Taser Cams add accountability, protect officers

Sales brisk as agencies seek to document use of their stun guns


By Jeff Schweers
USA Today

When West Melbourne, Fla., police officer Ken Wells subdued Zak Anthony King with a Taser earlier this month, the takedown of the naked 18-year-old jogger was recorded on a camera mounted to the officer's weapon.

The grainy black-and-white video captured in raw detail how the officer used the Taser. The department released it to the news media to show the shooting was justified. The video made its way to YouTube, where more than 90,000 had viewed various postings of it as of Wednesday.

The Taser Cam fits like a bluetooth device.
The Taser Cam fits like a bluetooth device.

"The officer used the proper tools, and the video backed it up," said Cmdr. Steve Wilkinson, internal affairs investigator for the West Melbourne Police Department.

More than 2,400 law enforcement agencies across the U.S. have bought 45,000 of the $400 video camera attachments that Taser International started selling in 2006, says Steve Tuttle, spokesman for the Scottsdale, Ariz., company. Sales have been brisk in the past six months, he says, as agencies look to provide accountability for the department, he said.

The Taser Cam is activated as soon as the officer unholsters the Taser and turns off the safety, Tuttle says. There is no way to deactivate the camera without disabling the gun, he says.

"Video is going to help the officer," Tuttle said. "And if you don't record it, the kid down the street with a cellphone is going to use it."

440 deaths claimed
Tasers are used by law enforcement as an alternative to deadly force, Tuttle said. The gun releases two darts with wires that attach to the subject's body and deliver up to 50,000 volts of electricity, he said.

The use of stun guns has been controversial for years, especially in cases where the subject died after being shocked, says Curt Goering, chief operating officer for Amnesty International.

Goering says there are 440 people he knows of who have died after being shocked with such devices since the human rights organization started accumulating those statistics in 2001. The organization has asked for a moratorium on stun gun use until medical effects can be studied further, he says.

Taser International disputes those numbers.

"Amnesty International continues to promote a number for Taser-related deaths that is not only misleading and inaccurate, but also unsupported by medical or academic science," Tuttle says. Medical examiners have attributed Tasers as a contributing factor in fewer than 50 of those deaths, he said.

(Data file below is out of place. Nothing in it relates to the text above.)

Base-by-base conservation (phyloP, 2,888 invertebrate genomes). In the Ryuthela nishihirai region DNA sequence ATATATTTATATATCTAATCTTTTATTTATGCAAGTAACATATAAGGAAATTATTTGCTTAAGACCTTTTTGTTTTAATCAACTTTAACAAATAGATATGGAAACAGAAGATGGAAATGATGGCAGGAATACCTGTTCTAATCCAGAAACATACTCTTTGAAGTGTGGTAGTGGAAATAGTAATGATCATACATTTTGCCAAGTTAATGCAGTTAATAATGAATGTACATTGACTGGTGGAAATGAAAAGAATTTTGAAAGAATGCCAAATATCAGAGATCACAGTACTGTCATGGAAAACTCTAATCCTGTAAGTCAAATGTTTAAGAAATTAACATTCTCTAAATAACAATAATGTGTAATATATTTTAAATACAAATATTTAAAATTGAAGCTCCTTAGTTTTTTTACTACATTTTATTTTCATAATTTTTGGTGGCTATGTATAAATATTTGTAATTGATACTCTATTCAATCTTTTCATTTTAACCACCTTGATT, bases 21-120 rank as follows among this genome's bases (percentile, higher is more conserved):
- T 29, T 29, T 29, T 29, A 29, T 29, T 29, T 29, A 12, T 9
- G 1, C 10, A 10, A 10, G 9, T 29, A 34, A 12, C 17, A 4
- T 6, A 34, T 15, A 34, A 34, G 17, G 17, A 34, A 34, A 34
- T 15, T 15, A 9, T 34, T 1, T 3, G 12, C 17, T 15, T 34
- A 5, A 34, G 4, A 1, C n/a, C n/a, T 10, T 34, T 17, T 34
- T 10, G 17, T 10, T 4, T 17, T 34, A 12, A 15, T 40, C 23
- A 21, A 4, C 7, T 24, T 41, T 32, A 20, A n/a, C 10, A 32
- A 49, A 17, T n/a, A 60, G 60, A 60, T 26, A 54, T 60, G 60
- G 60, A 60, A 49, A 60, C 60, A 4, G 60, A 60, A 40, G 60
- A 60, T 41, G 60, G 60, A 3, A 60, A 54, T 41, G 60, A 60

"In many of these cases, numerous causes, drug overdoses, pre-existing medical conditions, blunt trauma and other factors have also been listed," Tuttle said.

Despite his opposition to the use of stun guns, Goering says the use of video cameras is a positive development.

"If the recordings are closely monitored and studied and acted on by law enforcement agencies, it could be a tool to ensure accountability in cases of abuse," Goering says.

John Burris, a San Francisco civil rights lawyer who specializes in police misconduct cases, says he has represented clients where the use of a Taser or other stun gun was not captured on camera, and believes a video recording of those events would have resolved any uncertainty.

Taser loaned the cameras to police departments in major cities including Houston and Las Vegas in 2006 and 2007 to test them, Tuttle says.

The Las Vegas Metro Police Department bought 1,061 cameras in 2008 with a federal grant so that every patrol officer had one on, says Officer Marcus Martin, departmental spokesman and a Master Taser Instructor.

The videos have backed up contentious situations many times, Martin says. In one case, a suspect on PCP was stunned with a Taser several times before police subdued him.

"Without the video, the officer would be in trouble because of the long usage, which can be perceived as a misuse of force," Martin says. "The officer was clearly exonerated because you could see the altercation."

Nearly 13,000 of the agencies that have Tasers have not yet bought the cameras, Tuttle says. That number includes the Houston Police Department, which is one of the largest purchasers of the stun guns. Houston was one of the first departments to try the cameras, says Kirk Munden, executive assistant chief for field operations. After two trial runs, the department took a pass.

"The primary reason we didn't buy them was the expense," Munden says. It would have cost $2 million to equip all 4,000 officers with the cameras, he says.

Video can cut both ways
Though a Taser Cam in Las Vegas helped prove an officer's innocence, the cameras have also had the opposite result. An officer in Eugene, Ore., responded to a trespassing call and used his Taser on a college student in the student's apartment, says Lt. Doug Mozan, Eugene's daytime watch commander.

Police Chief Pete Kerns said the action was justified because the officer believed he was in danger and that the student could have had a weapon, Mozan said. But a review of the video showed no weapon, and the Civilian Review Board ruled the officer misused it, according to minutes of the February meeting where the case was reviewed.

That review might have had a different outcome had the video camera been rolling sooner, Mozan says, but the camera only activates when the safety switch is off. He also says it was limiting in that the camera only records what the Taser is pointing at.

Still, Mozan says, he supports their use.

"Cameras only add to the quality of evidence and transparency in law enforcement," Mozan says.

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